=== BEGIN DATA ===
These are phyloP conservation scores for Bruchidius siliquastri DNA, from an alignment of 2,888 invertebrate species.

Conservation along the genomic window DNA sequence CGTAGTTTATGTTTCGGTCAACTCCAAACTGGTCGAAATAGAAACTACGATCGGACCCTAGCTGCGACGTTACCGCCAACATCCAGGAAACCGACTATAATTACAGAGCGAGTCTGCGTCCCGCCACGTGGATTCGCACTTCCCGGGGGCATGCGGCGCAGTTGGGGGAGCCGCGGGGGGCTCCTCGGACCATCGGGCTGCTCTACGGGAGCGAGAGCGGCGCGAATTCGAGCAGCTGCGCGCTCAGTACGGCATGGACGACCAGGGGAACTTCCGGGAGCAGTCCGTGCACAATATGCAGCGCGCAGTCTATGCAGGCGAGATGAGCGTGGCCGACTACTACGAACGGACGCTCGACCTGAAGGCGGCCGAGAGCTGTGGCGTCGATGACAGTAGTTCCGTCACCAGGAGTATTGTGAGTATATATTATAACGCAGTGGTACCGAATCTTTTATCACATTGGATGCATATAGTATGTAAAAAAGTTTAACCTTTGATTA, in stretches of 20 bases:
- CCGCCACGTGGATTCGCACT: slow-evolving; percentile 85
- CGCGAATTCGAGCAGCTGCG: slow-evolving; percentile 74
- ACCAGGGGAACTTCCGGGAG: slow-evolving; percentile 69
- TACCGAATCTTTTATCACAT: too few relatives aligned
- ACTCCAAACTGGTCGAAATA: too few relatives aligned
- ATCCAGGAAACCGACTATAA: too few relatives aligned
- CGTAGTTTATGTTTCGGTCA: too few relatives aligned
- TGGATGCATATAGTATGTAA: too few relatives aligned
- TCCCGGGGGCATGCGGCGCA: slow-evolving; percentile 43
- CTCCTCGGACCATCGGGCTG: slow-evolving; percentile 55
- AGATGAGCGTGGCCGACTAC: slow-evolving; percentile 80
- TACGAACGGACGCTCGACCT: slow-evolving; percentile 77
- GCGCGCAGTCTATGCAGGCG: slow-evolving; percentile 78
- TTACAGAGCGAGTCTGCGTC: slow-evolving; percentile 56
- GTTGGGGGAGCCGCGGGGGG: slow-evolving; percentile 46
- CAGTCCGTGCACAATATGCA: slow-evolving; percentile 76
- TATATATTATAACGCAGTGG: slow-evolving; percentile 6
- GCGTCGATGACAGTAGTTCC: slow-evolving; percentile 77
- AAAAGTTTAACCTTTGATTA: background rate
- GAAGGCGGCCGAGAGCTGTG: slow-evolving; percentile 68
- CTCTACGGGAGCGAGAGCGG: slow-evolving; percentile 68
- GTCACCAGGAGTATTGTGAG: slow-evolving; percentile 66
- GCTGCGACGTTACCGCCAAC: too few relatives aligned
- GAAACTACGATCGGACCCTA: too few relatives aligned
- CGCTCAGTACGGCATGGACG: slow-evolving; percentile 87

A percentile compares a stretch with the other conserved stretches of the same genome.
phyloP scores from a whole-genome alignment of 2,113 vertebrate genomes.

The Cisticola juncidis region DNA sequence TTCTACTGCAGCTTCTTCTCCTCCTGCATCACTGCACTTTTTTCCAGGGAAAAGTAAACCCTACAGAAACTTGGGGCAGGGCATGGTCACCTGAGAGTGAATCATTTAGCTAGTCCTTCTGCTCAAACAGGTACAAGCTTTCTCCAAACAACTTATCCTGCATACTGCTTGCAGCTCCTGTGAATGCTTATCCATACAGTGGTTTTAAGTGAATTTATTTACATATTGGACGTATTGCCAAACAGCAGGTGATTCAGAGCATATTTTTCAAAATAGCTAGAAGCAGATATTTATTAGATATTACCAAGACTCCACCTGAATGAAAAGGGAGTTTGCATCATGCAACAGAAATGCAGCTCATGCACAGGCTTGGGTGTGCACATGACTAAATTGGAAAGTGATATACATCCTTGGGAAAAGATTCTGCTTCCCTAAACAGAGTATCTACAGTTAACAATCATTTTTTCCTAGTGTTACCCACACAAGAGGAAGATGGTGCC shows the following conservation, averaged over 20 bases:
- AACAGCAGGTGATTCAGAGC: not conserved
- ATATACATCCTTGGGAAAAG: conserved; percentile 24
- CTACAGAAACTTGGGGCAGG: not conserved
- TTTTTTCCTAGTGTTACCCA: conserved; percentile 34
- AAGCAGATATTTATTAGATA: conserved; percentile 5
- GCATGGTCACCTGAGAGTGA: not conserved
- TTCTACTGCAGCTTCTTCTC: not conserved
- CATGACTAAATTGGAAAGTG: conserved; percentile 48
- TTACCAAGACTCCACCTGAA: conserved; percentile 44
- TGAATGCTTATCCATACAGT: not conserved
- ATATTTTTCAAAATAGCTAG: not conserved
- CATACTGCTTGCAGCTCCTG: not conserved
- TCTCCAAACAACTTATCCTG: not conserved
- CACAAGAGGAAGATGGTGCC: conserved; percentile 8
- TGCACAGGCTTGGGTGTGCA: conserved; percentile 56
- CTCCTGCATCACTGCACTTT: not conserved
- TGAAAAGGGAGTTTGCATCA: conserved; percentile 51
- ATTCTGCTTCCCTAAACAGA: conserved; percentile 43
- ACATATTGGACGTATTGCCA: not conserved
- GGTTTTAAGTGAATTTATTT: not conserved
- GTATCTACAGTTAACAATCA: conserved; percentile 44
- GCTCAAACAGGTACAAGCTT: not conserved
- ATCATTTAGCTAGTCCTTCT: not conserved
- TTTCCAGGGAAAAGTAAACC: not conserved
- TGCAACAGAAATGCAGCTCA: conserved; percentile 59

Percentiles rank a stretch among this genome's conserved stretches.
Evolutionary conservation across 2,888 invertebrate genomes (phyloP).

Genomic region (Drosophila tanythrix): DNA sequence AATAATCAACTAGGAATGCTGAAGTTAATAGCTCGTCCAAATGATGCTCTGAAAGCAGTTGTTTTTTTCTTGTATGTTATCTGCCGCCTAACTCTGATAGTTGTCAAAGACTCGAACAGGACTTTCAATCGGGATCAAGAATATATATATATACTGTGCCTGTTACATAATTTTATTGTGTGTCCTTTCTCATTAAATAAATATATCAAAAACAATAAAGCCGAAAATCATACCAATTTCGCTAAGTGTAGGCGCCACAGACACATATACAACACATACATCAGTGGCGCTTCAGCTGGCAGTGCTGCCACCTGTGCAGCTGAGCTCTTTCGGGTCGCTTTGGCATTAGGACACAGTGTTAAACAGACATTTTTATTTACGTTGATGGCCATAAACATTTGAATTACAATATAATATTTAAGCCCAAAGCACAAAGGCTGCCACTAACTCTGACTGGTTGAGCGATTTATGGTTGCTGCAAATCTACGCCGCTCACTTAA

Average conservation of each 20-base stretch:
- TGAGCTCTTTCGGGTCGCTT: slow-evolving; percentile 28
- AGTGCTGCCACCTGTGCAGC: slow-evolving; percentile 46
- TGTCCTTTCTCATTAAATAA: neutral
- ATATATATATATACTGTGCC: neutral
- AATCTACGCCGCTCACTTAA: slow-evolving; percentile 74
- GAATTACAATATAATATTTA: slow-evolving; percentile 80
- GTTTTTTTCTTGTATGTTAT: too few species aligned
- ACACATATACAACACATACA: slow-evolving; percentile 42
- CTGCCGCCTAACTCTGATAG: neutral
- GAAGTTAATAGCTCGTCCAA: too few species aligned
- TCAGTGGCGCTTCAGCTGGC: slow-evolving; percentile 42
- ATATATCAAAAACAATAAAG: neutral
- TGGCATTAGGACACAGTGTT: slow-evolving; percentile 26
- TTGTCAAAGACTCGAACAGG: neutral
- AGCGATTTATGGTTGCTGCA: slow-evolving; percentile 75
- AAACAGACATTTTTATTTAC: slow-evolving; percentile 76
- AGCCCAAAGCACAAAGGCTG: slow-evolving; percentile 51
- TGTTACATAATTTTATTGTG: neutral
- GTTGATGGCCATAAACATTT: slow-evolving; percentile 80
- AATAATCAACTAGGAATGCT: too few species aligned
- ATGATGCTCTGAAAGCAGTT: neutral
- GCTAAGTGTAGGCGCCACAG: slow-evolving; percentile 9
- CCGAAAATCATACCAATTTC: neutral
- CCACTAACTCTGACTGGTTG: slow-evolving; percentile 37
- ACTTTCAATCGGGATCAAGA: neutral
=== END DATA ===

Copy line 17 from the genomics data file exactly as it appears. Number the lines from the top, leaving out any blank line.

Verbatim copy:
- GTTGGGGGAGCCGCGGGGGG: slow-evolving; percentile 46